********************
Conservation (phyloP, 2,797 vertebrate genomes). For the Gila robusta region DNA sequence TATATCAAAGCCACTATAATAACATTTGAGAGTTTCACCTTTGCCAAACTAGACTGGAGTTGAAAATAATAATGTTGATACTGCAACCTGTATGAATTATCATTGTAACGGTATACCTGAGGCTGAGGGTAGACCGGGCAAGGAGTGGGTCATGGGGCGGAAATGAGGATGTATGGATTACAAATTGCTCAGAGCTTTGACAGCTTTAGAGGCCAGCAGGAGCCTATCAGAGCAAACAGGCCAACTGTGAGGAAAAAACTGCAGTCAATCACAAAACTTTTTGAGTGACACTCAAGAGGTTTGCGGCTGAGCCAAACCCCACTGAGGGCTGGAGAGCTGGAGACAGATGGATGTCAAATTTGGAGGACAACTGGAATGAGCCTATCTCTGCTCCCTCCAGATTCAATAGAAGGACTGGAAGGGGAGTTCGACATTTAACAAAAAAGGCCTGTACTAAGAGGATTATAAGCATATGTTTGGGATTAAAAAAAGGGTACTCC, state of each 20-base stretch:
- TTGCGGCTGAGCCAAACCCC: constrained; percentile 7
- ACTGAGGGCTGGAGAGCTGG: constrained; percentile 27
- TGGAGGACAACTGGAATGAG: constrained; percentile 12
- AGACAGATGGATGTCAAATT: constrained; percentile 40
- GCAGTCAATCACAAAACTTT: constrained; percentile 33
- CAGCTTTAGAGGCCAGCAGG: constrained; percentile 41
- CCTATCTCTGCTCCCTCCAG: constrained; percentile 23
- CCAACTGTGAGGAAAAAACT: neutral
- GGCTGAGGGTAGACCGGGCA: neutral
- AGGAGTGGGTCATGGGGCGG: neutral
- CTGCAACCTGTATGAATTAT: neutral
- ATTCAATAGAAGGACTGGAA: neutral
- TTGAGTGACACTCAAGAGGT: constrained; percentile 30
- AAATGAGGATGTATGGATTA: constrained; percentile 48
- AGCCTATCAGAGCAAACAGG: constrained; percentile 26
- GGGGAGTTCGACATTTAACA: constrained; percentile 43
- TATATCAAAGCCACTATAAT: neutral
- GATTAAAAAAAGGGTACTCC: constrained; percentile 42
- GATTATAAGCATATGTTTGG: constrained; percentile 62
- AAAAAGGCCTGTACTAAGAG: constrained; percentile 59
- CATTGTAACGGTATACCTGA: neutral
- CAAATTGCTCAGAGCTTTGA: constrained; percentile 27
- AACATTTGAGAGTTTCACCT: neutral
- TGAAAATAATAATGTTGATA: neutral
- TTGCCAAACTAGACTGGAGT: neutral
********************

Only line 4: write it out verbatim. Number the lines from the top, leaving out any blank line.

- TGGAGGACAACTGGAATGAG: constrained; percentile 12